Are Dual Monitors Bad For Your Neck?

Are Dual Monitors Bad For Your Neck?

These days, most remote workers are leaning towards dual monitors for increased productivity and a better viewing experience. According to a survey, 42% of remote workers prefer dual monitors as part of their workstations.  But most of the users end their day with stiffness, discomfort or neck pain. So are dual monitors bad for the neck or health?

If dual monitors are not properly positioned, you will have to move your neck and head continuously to see the screens. Working hours in such awkward posture and body alignment can put pressure on the muscles in the neck and result in neck pain. Setting up monitors at the correct height, distance and angle will ensure a neutral posture and reduce measles strain, neck pain and discomfort. 

In today’s article, I’m going to discuss dual monitors’ impact on the neck and how you can set up your dual monitor to avoid neck pain and other health problems. Whether you are a tech-savvy or remote worker, this post is going a treat for you.

So let’s get started!

Are Dual Monitors Bad For Neck?

Neck pain is a common problem among remote or home-based workers. This problem is even worse among dual monitor users. Actually, the problem is not with double or multiple monitors, it’s how you setup them.

Most of the users place their first monitor directly in front of them while their second monitor sits a bit off to the side. As they turn their head to focus on the second screen, the upper portion of the body twist in that direction. This puts continuous pressure on the neck and back throughout the day.  

In the beginning, it will give just a bit of uneasy feeling and muscle tension. But if you continue working in poor posture it can lead to chronic neck pain and musculoskeletal disorder.

Working for a long time without any breaks is also a perfect recipe for neck pain. It is best to take a 5 minutes break after every 30 minutes of work. You can try quick office exercises like triceps dips, cervical retraction, side stretching and shoulder rolls in the break.

The good news is you can easily reduce the chances of neck pain and other health problems just by making some changes to the desk. You can consider a standing desk for better posture.

So are dual monitors bad for your neck? Nope, but the wrong monitor setup and working posture are definitely worst for the neck, eyes, shoulder and other parts of the body.

Are Dual Monitors Bad For Your Neck?

7 Tips To Setup Dual Monitors To Avoid Neck Pain

Proper monitor placement is the key to healthy working posture and focused mind. Here are some tips for setup dual monitors to avoid neck pain and maintain a healthy working posture:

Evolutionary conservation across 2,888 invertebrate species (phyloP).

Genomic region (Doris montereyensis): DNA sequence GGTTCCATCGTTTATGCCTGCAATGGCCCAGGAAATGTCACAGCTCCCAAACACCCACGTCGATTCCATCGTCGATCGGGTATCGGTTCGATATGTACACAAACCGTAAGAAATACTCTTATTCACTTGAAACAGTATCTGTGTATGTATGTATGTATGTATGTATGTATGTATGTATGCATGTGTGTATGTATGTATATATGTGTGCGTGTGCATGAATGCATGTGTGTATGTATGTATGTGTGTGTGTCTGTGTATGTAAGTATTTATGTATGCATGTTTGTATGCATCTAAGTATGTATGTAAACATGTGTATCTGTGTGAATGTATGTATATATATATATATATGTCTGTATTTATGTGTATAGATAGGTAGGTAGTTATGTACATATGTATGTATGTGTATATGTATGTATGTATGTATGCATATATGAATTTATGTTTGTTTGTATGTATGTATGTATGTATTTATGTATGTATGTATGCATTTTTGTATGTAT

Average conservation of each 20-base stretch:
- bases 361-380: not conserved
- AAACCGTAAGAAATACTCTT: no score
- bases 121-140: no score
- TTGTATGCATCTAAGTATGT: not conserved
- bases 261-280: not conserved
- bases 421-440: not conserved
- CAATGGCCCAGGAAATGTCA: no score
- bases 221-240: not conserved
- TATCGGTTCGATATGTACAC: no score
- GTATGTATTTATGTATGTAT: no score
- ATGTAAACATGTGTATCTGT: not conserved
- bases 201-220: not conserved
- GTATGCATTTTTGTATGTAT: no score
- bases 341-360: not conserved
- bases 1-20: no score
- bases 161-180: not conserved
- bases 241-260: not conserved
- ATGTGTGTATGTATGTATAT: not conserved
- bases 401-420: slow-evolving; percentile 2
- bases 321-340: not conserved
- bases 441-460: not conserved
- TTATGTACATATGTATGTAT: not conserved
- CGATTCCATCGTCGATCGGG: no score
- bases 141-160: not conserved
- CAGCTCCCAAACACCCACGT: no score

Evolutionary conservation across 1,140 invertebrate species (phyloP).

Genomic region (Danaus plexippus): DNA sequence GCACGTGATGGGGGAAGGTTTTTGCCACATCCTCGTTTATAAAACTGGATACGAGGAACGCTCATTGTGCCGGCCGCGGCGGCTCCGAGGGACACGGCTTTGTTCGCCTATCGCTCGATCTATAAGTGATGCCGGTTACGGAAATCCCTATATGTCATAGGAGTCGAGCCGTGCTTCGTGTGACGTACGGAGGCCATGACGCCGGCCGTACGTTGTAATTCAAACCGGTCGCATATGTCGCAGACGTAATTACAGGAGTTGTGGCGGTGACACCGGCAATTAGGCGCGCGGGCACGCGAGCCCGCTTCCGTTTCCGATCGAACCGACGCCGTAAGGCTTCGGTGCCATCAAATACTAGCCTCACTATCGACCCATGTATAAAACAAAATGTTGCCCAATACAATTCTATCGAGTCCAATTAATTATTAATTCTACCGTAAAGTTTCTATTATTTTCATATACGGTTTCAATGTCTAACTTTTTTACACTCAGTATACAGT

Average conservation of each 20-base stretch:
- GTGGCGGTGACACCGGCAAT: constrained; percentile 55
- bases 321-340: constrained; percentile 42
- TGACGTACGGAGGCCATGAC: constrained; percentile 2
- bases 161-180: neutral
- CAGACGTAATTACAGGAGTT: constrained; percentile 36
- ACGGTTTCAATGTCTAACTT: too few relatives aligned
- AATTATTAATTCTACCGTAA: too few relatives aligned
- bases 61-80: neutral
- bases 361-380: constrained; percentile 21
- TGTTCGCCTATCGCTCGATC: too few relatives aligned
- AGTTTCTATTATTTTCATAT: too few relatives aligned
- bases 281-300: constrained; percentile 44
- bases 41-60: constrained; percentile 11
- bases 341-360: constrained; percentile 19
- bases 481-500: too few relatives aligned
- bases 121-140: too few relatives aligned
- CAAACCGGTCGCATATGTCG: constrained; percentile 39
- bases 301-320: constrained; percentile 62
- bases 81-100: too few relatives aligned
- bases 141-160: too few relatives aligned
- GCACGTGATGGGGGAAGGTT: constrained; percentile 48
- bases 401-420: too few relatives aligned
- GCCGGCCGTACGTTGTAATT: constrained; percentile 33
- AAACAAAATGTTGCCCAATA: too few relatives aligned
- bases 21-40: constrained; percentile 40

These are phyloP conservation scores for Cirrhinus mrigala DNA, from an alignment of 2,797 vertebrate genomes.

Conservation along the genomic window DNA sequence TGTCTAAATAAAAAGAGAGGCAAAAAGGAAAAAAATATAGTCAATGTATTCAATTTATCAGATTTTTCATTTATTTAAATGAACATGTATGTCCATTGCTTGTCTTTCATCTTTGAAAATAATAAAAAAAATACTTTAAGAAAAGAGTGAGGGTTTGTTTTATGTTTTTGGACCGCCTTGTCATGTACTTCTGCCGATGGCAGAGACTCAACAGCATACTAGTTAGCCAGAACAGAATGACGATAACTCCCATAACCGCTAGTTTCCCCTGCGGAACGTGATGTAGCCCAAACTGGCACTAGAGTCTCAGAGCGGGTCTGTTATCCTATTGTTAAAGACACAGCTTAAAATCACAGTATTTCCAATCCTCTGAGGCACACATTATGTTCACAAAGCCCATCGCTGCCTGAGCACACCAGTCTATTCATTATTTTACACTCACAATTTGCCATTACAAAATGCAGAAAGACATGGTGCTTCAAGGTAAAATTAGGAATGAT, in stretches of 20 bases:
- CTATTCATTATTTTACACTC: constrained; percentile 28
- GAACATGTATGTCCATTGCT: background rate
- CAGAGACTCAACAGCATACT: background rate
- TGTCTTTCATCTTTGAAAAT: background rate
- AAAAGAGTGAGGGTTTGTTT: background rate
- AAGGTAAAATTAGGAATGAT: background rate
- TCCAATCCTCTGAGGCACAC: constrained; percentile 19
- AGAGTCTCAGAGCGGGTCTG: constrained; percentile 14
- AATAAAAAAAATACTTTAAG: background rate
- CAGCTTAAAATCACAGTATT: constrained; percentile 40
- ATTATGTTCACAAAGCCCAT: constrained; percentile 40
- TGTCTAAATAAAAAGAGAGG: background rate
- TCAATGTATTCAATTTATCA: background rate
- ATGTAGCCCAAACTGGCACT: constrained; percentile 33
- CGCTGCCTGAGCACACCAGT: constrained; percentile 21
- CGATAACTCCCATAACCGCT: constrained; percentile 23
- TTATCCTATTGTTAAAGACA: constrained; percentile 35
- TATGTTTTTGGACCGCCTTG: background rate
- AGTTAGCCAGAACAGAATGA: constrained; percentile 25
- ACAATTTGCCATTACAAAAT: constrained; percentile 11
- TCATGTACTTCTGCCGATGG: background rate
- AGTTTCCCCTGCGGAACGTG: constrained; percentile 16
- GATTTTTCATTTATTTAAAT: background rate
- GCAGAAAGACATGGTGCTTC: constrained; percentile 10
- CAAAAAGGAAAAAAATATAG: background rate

• If you use both screens equally, place the monitors in a V shape. Your eyesight should be directly on the “V” point, middle of two screens. On the contrary, if you mostly use the first screen (60-80%) then place the first monitor slightly off-center of your eyes and the second monitor at a 30-degree angle beside the first one.
  • This will help you to view both screens without moving your head and neck and maintain a neutral neck position.
  • Set the monitors at a comfortable height. You can do a small test to determine the perfect height for your screen. Take your finger right and go straight out from the eyes to the monitor and see where your finger lands. If your eyes follow the first top third of your monitor, it is set to the perfect height.
  • If your monitor is placed too close or too far away, you will put extra strain on your neck. The role of thumb is to keep an arm’s length distance between the eyes and monitors.
  • However, the effectiveness of the rule may vary depending on the monitor’s size. If your monitors are middle-sized, the arm’s length rule is perfect. But if you are working with a large screen like 30 or 34 inches monitors, you will have to go slightly backward to comfortably view both screens and maintain a neutral position.
  • Shoulder and arm position plays a big role in neck pain. Whether you are using a standing desk or a sitting desk, you will have to make sure your desk setup is supporting your shoulder and arm. Your desk should have armrests to help you work in a relaxed and neutral position. 
  • Take breaks in every 30 minutes. No matter how ergonomically you have set your desk, if you work for an extended period of time without any break, it will affect your health in the long run. You can do 5 minutes of quick exercise such as stretching your arms and neck. This will relieve your stiffness and discomfort.   
Are Dual Monitors Bad For Your Neck?

Are Curved Monitors Better For Neck?

Curved monitors are two times better than flat monitors in terms of viewing experience and ergonomic workstation setup.  Besides the aesthetic look, it has an impact on working posture.

When you work on two flat monitors you need to turn your neck more frequently to view different parts of the screens. This puts strain on the neck muscles and increases the chance of neck pain.

Here curved monitors come to the rescue allowing you to see the entire screen without moving your neck and head. Thus you can maintain a better working posture and reduce the chances of neck strain and musculoskeletal disorders.

However, these monitors are already in trend for giving less eye strain, better picture quality and more flexibility.

Wrap Up

After the above discussion, I think you are clear about the effect of dual monitors on neck health.  

So it’s not about dual or multiple monitors but wrong monitor setup and working posture which is bad for the neck, eyes, shoulder and other parts of the body.

By following the above monitor setup suggestions you can reduce the chances of neck pain and maintain a healthy posture throughout the day.

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